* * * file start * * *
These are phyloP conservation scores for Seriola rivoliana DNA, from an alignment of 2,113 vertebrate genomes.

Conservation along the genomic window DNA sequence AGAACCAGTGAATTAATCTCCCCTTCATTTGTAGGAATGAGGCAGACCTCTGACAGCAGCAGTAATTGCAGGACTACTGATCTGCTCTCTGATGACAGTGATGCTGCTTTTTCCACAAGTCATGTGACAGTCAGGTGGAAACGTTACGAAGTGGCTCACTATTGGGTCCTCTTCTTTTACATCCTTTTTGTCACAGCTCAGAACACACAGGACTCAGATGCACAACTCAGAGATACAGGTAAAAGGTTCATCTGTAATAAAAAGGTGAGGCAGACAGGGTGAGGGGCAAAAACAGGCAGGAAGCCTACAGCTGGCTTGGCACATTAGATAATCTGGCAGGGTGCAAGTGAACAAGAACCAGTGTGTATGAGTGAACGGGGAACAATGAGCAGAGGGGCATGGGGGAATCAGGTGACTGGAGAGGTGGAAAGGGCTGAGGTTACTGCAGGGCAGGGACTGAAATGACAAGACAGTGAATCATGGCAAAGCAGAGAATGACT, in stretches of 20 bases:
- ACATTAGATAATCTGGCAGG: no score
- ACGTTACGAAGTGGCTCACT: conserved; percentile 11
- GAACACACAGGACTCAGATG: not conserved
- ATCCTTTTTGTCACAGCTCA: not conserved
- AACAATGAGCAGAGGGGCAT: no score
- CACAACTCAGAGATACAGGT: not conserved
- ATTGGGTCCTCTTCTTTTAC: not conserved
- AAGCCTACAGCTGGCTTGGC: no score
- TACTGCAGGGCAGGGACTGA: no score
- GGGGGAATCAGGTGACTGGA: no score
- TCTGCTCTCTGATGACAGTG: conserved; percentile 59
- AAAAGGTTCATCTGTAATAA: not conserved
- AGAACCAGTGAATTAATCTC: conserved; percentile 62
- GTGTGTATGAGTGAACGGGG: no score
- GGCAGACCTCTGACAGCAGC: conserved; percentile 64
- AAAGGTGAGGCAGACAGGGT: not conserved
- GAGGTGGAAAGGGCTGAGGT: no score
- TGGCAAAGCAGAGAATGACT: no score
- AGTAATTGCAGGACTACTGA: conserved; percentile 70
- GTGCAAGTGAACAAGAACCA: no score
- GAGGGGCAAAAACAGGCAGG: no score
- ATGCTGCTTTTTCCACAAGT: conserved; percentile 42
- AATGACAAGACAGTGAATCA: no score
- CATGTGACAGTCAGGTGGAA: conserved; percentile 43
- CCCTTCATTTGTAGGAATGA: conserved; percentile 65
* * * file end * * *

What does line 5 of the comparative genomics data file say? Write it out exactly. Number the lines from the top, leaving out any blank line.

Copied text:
- GAACACACAGGACTCAGATG: not conserved